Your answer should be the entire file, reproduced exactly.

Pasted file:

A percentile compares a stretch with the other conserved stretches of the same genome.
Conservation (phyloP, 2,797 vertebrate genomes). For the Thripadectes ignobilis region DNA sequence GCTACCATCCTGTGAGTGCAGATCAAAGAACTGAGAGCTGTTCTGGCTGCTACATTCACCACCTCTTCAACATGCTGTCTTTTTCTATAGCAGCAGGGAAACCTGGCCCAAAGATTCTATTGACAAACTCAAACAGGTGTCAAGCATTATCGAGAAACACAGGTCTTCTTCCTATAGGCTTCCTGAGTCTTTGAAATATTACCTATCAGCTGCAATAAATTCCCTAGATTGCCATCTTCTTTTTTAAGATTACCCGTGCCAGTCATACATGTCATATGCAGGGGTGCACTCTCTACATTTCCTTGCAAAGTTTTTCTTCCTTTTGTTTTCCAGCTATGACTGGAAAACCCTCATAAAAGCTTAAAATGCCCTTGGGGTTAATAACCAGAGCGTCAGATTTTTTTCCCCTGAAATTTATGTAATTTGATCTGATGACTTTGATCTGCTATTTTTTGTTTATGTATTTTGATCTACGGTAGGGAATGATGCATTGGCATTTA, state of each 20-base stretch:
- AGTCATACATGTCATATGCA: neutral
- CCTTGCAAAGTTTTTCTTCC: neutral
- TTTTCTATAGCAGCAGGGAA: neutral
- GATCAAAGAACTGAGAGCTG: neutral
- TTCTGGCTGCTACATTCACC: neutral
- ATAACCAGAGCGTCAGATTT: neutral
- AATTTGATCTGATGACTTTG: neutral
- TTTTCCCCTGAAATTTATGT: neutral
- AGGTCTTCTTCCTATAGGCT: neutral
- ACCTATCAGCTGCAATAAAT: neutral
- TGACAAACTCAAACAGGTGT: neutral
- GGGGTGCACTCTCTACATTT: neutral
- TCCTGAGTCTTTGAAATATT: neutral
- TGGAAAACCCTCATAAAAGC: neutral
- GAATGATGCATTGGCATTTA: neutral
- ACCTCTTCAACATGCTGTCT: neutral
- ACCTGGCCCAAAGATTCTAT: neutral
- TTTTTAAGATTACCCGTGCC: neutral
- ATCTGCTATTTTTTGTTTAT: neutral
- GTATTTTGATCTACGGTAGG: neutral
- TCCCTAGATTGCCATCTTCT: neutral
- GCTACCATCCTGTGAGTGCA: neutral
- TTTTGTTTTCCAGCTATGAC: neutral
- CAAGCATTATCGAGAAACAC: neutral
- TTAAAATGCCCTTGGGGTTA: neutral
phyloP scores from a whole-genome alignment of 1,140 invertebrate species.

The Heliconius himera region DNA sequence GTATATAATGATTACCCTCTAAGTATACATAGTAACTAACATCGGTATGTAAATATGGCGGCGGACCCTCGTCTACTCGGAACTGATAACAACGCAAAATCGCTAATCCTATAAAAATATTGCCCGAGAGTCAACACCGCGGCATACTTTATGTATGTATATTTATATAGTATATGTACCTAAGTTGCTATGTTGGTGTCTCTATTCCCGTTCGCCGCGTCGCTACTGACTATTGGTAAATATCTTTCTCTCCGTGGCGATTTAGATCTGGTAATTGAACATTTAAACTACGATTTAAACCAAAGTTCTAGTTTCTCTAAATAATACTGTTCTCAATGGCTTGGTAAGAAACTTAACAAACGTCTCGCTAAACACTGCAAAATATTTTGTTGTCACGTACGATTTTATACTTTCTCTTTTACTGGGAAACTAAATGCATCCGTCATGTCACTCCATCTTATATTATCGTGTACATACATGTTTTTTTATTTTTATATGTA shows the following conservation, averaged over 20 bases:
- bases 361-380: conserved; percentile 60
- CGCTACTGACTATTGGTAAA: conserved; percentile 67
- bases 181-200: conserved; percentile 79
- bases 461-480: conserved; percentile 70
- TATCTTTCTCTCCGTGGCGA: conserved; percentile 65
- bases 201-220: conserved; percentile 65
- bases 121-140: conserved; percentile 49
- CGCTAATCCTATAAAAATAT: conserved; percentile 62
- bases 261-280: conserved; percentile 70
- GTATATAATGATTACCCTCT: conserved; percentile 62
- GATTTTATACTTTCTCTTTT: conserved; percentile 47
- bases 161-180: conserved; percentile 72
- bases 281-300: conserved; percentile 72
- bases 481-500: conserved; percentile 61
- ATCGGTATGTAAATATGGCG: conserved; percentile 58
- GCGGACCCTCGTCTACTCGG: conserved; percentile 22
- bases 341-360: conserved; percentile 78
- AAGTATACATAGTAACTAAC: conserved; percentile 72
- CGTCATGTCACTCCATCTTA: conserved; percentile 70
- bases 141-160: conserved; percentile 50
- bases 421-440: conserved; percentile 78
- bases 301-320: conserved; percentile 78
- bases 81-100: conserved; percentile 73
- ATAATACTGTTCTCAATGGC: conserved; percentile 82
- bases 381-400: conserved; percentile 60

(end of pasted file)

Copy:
A percentile compares a stretch with the other conserved stretches of the same genome.
Conservation (phyloP, 2,797 vertebrate genomes). For the Thripadectes ignobilis region DNA sequence GCTACCATCCTGTGAGTGCAGATCAAAGAACTGAGAGCTGTTCTGGCTGCTACATTCACCACCTCTTCAACATGCTGTCTTTTTCTATAGCAGCAGGGAAACCTGGCCCAAAGATTCTATTGACAAACTCAAACAGGTGTCAAGCATTATCGAGAAACACAGGTCTTCTTCCTATAGGCTTCCTGAGTCTTTGAAATATTACCTATCAGCTGCAATAAATTCCCTAGATTGCCATCTTCTTTTTTAAGATTACCCGTGCCAGTCATACATGTCATATGCAGGGGTGCACTCTCTACATTTCCTTGCAAAGTTTTTCTTCCTTTTGTTTTCCAGCTATGACTGGAAAACCCTCATAAAAGCTTAAAATGCCCTTGGGGTTAATAACCAGAGCGTCAGATTTTTTTCCCCTGAAATTTATGTAATTTGATCTGATGACTTTGATCTGCTATTTTTTGTTTATGTATTTTGATCTACGGTAGGGAATGATGCATTGGCATTTA, state of each 20-base stretch:
- AGTCATACATGTCATATGCA: neutral
- CCTTGCAAAGTTTTTCTTCC: neutral
- TTTTCTATAGCAGCAGGGAA: neutral
- GATCAAAGAACTGAGAGCTG: neutral
- TTCTGGCTGCTACATTCACC: neutral
- ATAACCAGAGCGTCAGATTT: neutral
- AATTTGATCTGATGACTTTG: neutral
- TTTTCCCCTGAAATTTATGT: neutral
- AGGTCTTCTTCCTATAGGCT: neutral
- ACCTATCAGCTGCAATAAAT: neutral
- TGACAAACTCAAACAGGTGT: neutral
- GGGGTGCACTCTCTACATTT: neutral
- TCCTGAGTCTTTGAAATATT: neutral
- TGGAAAACCCTCATAAAAGC: neutral
- GAATGATGCATTGGCATTTA: neutral
- ACCTCTTCAACATGCTGTCT: neutral
- ACCTGGCCCAAAGATTCTAT: neutral
- TTTTTAAGATTACCCGTGCC: neutral
- ATCTGCTATTTTTTGTTTAT: neutral
- GTATTTTGATCTACGGTAGG: neutral
- TCCCTAGATTGCCATCTTCT: neutral
- GCTACCATCCTGTGAGTGCA: neutral
- TTTTGTTTTCCAGCTATGAC: neutral
- CAAGCATTATCGAGAAACAC: neutral
- TTAAAATGCCCTTGGGGTTA: neutral
phyloP scores from a whole-genome alignment of 1,140 invertebrate species.

The Heliconius himera region DNA sequence GTATATAATGATTACCCTCTAAGTATACATAGTAACTAACATCGGTATGTAAATATGGCGGCGGACCCTCGTCTACTCGGAACTGATAACAACGCAAAATCGCTAATCCTATAAAAATATTGCCCGAGAGTCAACACCGCGGCATACTTTATGTATGTATATTTATATAGTATATGTACCTAAGTTGCTATGTTGGTGTCTCTATTCCCGTTCGCCGCGTCGCTACTGACTATTGGTAAATATCTTTCTCTCCGTGGCGATTTAGATCTGGTAATTGAACATTTAAACTACGATTTAAACCAAAGTTCTAGTTTCTCTAAATAATACTGTTCTCAATGGCTTGGTAAGAAACTTAACAAACGTCTCGCTAAACACTGCAAAATATTTTGTTGTCACGTACGATTTTATACTTTCTCTTTTACTGGGAAACTAAATGCATCCGTCATGTCACTCCATCTTATATTATCGTGTACATACATGTTTTTTTATTTTTATATGTA shows the following conservation, averaged over 20 bases:
- bases 361-380: conserved; percentile 60
- CGCTACTGACTATTGGTAAA: conserved; percentile 67
- bases 181-200: conserved; percentile 79
- bases 461-480: conserved; percentile 70
- TATCTTTCTCTCCGTGGCGA: conserved; percentile 65
- bases 201-220: conserved; percentile 65
- bases 121-140: conserved; percentile 49
- CGCTAATCCTATAAAAATAT: conserved; percentile 62
- bases 261-280: conserved; percentile 70
- GTATATAATGATTACCCTCT: conserved; percentile 62
- GATTTTATACTTTCTCTTTT: conserved; percentile 47
- bases 161-180: conserved; percentile 72
- bases 281-300: conserved; percentile 72
- bases 481-500: conserved; percentile 61
- ATCGGTATGTAAATATGGCG: conserved; percentile 58
- GCGGACCCTCGTCTACTCGG: conserved; percentile 22
- bases 341-360: conserved; percentile 78
- AAGTATACATAGTAACTAAC: conserved; percentile 72
- CGTCATGTCACTCCATCTTA: conserved; percentile 70
- bases 141-160: conserved; percentile 50
- bases 421-440: conserved; percentile 78
- bases 301-320: conserved; percentile 78
- bases 81-100: conserved; percentile 73
- ATAATACTGTTCTCAATGGC: conserved; percentile 82
- bases 381-400: conserved; percentile 60